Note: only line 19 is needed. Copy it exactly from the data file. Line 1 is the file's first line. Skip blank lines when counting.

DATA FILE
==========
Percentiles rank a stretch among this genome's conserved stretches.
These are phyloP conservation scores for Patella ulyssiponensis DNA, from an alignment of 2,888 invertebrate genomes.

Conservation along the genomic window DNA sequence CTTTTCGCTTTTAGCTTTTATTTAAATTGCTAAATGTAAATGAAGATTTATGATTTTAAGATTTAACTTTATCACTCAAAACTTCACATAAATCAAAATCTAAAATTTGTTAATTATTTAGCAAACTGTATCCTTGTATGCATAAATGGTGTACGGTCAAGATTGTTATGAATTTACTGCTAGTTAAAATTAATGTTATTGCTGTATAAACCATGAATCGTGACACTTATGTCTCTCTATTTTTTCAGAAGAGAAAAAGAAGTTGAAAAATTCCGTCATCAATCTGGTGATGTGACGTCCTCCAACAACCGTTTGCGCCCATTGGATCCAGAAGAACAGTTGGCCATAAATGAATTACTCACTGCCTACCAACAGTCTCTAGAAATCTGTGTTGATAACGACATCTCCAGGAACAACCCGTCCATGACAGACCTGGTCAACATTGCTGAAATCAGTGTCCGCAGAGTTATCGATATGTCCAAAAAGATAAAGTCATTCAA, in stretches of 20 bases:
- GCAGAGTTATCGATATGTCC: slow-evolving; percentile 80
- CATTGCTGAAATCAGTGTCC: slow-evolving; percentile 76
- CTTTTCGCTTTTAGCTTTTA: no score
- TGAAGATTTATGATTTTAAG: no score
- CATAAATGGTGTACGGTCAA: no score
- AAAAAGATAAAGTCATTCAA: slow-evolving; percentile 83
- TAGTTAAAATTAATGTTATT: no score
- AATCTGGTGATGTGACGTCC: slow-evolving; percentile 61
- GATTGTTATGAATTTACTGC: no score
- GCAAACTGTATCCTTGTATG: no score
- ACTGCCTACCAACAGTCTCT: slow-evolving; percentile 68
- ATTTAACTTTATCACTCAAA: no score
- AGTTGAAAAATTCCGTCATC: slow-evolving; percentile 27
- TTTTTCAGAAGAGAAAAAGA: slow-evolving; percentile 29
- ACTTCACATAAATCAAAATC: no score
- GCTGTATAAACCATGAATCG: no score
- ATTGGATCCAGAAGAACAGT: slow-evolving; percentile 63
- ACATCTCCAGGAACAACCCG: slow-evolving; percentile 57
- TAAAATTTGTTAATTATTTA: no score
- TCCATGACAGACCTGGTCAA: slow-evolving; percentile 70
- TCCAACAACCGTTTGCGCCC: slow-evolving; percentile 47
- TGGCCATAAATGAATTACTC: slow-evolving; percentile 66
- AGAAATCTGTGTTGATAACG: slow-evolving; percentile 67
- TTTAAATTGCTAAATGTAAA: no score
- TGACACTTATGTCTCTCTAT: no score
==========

- GCTGTATAAACCATGAATCG: no score